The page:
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Hi guys Ive been thinking about purchasing VMware, I am currently using WINE but there are some programs that cant be run on WINE.
The thing I want to know is wether VMware is a win32 in linux on which Win32 progs can be installed, or if VMware is an emulator on which I install Windows to run it from within windows ( and then I install my progs to that virtual Windows OS )
VMware is a virtual machine which is different how emulators work. With VMware you are able to use devices like com, parrallel, usb, NIC with out anything getting in the way like emulators. VMware virtualizes a computer system, so you can install any 80x86 OS. The OS will work just like it will when run natively. I suggest trying out VMware first. VMware 5.0 is capable of running 3D games, but it is in the experimental stages.
Actually guys I do not want to play games with VMware, I want to use it for some University specific programs which only run on a windows platform.
But as I get it , I will install VMware on my linux box and then I will use it to install MS Win within the Linux OS, after that I install my apps into the windows virtual OS... is that right ?
Actually I will try Qemu, but about dual booting I really wont to try using a Linux system for all my tasks, Iam hardly trying to get really familiar with Linux and Ive like what Ive seen so far. But using a dual boot system would always make me go back to XP, and XP is such a bitch cos it is so easy to use "maybe because Ive been using it for so long".Iam trying to use a solo Linux box.
I do not think QEMU or QEMU Accelerator has support for com ports, parallel ports, USB, and Firewire. VMware supports these devices down to the low-level, so the hardware can work the same way as its native environment. VMware is better and more reliable than other similar programs.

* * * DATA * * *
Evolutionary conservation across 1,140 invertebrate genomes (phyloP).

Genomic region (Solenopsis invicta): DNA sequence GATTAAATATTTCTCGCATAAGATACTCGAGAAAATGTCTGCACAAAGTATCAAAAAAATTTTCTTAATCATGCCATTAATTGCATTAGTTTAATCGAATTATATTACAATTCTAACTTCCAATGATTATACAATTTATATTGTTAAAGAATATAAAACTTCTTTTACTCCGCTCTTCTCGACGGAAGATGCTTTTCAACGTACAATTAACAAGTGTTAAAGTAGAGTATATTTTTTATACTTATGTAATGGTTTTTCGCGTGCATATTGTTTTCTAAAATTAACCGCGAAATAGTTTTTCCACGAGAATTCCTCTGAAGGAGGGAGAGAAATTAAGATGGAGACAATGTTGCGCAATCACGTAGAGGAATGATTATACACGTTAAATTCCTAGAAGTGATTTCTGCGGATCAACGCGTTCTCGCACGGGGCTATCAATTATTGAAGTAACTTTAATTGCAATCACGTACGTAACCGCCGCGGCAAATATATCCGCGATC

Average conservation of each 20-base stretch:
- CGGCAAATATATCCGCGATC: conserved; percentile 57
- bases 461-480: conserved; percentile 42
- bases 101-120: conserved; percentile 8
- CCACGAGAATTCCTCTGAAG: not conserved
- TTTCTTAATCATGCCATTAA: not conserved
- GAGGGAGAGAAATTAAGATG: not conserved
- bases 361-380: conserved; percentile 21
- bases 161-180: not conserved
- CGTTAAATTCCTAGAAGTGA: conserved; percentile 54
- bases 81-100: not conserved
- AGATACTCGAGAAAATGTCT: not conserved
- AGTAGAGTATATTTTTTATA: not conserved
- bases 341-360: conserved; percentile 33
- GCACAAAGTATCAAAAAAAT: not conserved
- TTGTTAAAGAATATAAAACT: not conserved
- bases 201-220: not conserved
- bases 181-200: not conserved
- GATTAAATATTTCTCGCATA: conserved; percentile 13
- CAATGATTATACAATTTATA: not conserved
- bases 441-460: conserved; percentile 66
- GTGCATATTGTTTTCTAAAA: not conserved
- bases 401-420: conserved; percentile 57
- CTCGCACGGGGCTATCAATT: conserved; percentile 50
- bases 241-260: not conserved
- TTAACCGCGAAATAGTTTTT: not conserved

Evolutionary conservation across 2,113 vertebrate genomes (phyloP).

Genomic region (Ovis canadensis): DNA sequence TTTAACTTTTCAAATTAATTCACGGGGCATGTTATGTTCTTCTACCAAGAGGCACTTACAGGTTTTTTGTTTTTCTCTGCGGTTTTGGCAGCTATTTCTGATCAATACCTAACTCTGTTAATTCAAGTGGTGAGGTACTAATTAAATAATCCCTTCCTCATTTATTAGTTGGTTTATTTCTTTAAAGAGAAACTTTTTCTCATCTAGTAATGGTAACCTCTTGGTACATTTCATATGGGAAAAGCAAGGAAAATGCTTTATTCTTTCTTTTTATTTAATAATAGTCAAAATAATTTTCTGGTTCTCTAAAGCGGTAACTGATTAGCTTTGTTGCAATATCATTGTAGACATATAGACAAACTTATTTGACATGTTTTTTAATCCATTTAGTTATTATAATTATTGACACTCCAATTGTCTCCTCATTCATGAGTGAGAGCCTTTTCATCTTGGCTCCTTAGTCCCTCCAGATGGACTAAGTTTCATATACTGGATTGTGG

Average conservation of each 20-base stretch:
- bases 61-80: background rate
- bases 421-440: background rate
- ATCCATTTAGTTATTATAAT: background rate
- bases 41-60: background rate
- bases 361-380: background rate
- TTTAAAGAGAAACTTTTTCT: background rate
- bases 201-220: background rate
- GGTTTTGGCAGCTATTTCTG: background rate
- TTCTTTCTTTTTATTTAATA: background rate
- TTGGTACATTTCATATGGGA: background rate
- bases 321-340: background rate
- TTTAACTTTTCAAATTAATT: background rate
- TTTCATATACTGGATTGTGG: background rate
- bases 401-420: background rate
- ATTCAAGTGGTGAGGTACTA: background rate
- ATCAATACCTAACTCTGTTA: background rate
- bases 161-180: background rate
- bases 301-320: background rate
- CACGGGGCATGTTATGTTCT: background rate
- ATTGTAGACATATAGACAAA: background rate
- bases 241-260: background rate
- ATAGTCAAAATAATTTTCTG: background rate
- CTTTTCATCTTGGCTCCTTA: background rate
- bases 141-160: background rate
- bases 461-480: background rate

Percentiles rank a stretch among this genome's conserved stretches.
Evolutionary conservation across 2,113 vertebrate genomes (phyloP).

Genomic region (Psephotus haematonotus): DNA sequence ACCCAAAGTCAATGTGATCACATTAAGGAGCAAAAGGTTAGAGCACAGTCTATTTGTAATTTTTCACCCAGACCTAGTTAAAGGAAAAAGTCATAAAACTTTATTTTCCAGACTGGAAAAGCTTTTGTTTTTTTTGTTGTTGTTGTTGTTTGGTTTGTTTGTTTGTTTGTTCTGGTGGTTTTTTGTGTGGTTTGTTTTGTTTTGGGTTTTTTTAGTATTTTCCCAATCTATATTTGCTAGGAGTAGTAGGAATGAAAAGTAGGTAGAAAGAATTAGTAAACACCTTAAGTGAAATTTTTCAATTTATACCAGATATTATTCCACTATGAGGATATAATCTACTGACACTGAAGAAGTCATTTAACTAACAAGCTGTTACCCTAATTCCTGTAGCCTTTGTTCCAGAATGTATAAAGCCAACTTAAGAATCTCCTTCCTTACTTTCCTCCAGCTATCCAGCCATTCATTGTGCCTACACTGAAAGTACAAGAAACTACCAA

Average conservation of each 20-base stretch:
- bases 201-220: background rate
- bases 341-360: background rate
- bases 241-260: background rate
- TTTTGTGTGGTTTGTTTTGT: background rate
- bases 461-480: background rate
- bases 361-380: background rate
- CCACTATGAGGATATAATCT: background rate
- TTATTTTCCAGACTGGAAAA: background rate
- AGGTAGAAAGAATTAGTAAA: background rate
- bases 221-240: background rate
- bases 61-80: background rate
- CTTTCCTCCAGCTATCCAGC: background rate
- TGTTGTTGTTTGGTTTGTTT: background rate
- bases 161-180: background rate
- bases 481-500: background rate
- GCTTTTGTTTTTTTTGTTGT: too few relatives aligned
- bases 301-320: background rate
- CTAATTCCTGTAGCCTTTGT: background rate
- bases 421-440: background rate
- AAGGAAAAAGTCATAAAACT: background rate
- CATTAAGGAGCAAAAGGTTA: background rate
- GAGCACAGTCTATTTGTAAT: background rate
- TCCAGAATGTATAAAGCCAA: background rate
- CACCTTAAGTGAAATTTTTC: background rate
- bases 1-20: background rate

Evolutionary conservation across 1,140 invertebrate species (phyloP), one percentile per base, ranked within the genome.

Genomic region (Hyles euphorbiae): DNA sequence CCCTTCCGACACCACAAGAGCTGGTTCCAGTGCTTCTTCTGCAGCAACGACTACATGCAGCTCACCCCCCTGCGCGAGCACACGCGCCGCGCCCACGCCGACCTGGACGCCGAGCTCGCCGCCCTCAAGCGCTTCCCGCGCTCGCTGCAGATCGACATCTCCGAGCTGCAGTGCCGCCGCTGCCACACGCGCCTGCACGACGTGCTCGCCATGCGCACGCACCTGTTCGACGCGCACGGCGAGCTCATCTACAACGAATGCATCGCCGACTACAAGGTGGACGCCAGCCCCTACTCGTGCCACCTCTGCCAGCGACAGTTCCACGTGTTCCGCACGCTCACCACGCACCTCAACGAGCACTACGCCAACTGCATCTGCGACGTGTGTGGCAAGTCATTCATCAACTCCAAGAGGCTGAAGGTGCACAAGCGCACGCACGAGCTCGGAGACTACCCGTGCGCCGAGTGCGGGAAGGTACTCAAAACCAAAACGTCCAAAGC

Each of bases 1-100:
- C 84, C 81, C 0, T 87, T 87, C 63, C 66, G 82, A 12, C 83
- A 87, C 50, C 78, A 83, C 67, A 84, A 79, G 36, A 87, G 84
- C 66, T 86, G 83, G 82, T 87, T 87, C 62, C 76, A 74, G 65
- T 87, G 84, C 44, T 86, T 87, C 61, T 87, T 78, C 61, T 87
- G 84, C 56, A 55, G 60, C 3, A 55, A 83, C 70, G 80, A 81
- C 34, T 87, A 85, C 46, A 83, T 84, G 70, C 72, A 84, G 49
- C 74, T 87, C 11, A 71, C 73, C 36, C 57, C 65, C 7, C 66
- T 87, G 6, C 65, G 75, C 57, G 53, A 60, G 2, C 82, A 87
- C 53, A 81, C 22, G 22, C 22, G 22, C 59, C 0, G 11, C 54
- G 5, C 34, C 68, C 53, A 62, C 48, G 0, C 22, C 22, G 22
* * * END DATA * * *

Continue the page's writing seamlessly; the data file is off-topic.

I suggest using a computer with atleast 512 MB of RAM to get good performance in VMware because it uses some for video ram.
Like crashmeister said, try VMware for 30 days. If you like it and see your self using it more in the future, paying $189 or $199 for it is worth it unlike paying near $300 for Windows. I'm a student and I think the price of VMware is steal for what it does.
If you like it and see your self using it more in the future, paying $189 or $199 for it is worth it unlike paying near $300 for Windows. I'm a student and I think the price of VMware is steal for what it does.
Uhh, to use it legitimately you need to purchase a copy of VMWare and Windows. However I assume ALinux already has Windows since he's been using it before his recent transition to linux.
I'm not sure how the other products mentioned work, but one thing I liked about VMware when I tried it was that you can redirect the VMware session just like a typical X forwarded session.
I had it installed on a central Linux server and could use any live boot CD to get a client OS and X forward that VMware host to my under-powered client. The Windows "box" ran at the servers speed even though my client was a wimpy low RAM diskless machine.